The rand weakened to R14.38/USD after last week’s FOMC meeting, negatively affected by the increased hawkish nature of US FOMC members’ interest rate forecasts as well as the ongoing high rate of new COVID-19 infections in SA’s key economic province, Gauteng.
Despite some placatory comments from Fed Chair Powell that the elevation in individual FOMC members’ interest rate forecasts (the dot plot chart) in 2023 should not be taken as a given for the future rate hike trajectory, the dot plot update nevertheless reduced risk on.
The majority of EM currencies are weaker on the year, with the ZAR still leading the emerging market (EM) Bloomberg currency ranker, but this is mainly due to its extremely weak base of a year ago when it was the worst performer out of this EM currency basket.
The platinum price is up 27.1% y/y currently, seeing less annual strength than in June before last week Thursday’s FOMC meeting when the platinum price ran consistently above 40% y/y, although still lending the rand some support, which is up 20.9% y/y.
Markets continue to re-evaluate risk, and foreigners have sold off -R4.5bn in SA bonds since the FOMC meeting and -R5.5bn in equities, both net of purchases with South Africa’s Reserve Bank (SARB) warning on the potential for rand weakness to feed through into inflation.
The SARB governor is also reported to have noted that “(t)he economy is less vulnerable than it was last year –- we have got a current-account surplus and the budget balance has recovered faster than we had actually expected”.
And further that, SA will be “going into normalisation from a very solid basis”. “That should help the Treasury stabilise debt”, with the SARB likely to hike interest rates if there is evidence of second-round effects from rand weakness in inflation.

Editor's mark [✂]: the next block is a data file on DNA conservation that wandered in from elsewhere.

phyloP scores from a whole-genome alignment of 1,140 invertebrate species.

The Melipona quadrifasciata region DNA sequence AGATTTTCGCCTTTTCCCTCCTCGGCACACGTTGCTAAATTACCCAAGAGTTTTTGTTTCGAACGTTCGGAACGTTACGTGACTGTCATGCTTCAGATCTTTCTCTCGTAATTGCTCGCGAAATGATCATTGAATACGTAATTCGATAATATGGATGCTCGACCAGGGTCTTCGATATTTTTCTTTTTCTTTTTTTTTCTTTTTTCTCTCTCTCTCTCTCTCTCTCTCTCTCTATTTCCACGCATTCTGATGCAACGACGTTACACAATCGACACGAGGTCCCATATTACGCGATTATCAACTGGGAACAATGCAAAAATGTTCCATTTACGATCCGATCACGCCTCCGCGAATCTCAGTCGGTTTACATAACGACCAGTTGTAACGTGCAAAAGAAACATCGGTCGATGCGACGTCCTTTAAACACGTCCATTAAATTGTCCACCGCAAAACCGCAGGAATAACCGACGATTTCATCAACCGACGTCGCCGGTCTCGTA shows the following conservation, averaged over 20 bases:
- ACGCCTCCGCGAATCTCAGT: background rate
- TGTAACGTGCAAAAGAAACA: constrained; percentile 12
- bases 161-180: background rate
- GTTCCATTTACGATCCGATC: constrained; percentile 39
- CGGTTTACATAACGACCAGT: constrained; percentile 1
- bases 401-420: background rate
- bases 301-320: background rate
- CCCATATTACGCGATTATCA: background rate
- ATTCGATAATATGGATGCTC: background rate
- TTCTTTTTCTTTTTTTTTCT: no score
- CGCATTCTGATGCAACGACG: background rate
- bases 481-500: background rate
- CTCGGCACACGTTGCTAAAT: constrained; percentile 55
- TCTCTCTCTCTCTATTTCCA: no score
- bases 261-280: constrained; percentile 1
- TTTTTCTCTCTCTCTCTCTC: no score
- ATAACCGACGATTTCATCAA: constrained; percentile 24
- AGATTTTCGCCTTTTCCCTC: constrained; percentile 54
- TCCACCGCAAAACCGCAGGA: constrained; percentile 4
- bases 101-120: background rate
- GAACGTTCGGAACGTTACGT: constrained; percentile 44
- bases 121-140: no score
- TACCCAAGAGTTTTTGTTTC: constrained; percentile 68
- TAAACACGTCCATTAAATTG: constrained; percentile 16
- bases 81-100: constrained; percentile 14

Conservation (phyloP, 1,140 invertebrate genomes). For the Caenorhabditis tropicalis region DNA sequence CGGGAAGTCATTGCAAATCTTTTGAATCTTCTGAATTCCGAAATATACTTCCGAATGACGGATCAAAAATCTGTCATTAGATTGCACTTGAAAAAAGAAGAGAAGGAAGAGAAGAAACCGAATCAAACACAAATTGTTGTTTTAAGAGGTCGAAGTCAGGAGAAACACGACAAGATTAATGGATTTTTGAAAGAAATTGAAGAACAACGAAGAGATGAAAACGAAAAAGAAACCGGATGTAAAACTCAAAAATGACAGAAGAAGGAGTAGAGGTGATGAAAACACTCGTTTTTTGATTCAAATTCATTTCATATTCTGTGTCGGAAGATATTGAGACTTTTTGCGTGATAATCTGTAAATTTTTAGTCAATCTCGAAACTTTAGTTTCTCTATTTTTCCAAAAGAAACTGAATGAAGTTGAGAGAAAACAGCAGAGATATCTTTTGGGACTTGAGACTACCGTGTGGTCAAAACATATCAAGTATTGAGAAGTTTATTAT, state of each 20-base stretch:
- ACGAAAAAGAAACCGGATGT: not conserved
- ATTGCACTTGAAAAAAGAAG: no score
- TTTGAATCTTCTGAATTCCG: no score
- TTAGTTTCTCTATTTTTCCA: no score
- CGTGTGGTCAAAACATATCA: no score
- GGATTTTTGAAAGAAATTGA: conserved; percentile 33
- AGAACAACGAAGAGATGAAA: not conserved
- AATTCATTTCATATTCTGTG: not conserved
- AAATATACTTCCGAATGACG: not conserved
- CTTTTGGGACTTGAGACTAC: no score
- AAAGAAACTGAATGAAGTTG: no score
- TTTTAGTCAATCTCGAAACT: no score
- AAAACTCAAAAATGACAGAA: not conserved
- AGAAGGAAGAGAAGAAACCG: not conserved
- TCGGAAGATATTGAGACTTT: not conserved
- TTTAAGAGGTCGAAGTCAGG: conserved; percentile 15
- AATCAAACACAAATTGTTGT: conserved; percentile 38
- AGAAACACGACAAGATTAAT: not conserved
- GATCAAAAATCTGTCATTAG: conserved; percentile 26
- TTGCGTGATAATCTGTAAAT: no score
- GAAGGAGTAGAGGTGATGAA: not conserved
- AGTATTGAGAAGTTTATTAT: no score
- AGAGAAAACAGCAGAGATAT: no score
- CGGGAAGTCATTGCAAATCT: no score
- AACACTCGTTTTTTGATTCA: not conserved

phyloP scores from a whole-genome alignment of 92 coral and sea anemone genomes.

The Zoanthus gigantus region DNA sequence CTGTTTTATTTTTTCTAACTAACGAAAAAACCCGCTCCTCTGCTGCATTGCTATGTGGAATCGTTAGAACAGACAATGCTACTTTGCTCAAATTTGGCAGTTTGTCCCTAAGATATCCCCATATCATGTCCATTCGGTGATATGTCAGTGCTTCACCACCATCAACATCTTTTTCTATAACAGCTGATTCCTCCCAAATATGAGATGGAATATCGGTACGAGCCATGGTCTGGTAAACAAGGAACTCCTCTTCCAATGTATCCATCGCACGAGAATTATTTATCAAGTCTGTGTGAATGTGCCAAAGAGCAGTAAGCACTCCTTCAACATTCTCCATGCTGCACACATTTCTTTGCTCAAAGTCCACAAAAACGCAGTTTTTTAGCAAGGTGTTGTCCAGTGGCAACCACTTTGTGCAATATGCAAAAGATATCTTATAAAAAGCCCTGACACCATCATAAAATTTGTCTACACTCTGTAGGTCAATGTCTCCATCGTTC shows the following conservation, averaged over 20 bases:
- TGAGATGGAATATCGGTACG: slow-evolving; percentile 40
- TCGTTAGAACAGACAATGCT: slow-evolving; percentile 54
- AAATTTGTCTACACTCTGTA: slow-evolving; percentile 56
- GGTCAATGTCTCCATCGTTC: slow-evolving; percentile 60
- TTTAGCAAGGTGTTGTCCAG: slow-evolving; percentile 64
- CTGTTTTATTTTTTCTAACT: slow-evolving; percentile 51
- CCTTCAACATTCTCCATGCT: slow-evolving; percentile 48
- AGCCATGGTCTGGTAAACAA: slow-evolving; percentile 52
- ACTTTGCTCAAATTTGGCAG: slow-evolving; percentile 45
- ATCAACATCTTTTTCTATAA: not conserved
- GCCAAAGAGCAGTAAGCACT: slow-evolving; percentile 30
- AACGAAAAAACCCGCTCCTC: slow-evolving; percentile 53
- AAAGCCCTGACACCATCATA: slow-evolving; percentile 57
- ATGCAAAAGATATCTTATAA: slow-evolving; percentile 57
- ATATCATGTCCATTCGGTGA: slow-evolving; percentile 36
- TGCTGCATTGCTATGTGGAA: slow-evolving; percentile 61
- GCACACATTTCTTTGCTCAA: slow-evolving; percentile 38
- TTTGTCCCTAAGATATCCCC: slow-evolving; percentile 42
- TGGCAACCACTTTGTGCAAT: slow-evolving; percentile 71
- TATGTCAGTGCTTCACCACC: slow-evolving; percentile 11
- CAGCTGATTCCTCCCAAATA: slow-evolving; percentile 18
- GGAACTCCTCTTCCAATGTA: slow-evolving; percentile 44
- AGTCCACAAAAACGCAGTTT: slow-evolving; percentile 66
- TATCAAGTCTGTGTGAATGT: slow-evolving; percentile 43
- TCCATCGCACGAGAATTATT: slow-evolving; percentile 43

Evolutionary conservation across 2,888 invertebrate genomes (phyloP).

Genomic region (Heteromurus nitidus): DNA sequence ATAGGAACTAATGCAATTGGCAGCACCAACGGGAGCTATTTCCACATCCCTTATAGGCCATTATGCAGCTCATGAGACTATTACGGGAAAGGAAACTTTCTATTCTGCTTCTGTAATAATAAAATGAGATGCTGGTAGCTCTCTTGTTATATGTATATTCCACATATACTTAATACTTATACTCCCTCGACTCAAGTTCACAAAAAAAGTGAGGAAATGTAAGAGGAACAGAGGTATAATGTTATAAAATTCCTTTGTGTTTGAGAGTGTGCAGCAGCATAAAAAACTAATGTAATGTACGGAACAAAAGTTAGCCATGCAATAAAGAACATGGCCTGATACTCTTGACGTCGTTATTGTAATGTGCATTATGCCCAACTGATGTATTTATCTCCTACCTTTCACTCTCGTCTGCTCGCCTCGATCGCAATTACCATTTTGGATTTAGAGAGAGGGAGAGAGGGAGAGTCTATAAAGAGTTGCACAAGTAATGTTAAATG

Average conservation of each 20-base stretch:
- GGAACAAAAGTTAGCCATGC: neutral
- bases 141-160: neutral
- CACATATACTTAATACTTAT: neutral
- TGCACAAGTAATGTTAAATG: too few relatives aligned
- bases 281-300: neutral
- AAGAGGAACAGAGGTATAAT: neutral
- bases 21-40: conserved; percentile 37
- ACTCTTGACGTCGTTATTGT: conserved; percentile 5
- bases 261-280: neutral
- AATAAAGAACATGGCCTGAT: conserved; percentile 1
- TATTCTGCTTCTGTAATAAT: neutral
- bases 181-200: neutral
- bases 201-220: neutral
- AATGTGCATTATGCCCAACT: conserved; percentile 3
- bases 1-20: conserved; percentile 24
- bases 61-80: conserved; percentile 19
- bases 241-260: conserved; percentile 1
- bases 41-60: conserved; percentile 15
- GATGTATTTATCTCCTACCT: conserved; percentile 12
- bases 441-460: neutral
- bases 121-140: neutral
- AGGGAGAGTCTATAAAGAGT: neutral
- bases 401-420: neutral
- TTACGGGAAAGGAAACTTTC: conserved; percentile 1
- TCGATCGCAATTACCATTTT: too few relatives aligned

While the SARB is sounding a less dovish tone, and this is likely to help the rand retain some support, SA’s Reserve Bank is also likely to not hesitate to hike interest rates as global monetary policy becomes less accommodative, and rate hikes increase in other EMs.
While we currently don’t expect any interest rate hikes in South Africa this year, 2022 could well see the SARB begin hiking, given its past hawkish bent, even before the US does, which is currently seen likely to be only in 2023.
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The rand runs weaker as the pace of new Covid-19 infections intensifies
14 June 2021
Covid-19 infections intensify in Gauteng, with the death rate also increasing, as South Africa's economic provincial hub is worst hit by the third wave.
The rand has weakened to close to R13.80/USD, negatively affected by the spiking in Covid-19 infections in South Africa’s key economic province, Gauteng, which has shown a phenomenal jump in new cases, up 78,942 yesterday since 6th May.
There has been a geometric expansion of new Covid-19 cases in Gauteng, and the seven-day rolling average for the country’s most productive province is now close to the peaks of the first and second waves. Load shedding too has been negative for the currency.
Vaccinations are only at 1,619,011 country-wide in a population of sixty million, with the elderly (over sixty and estimated at around 5,000,000) and health care workers still in the process of being vaccinated as phase two continues overlapping with phase one.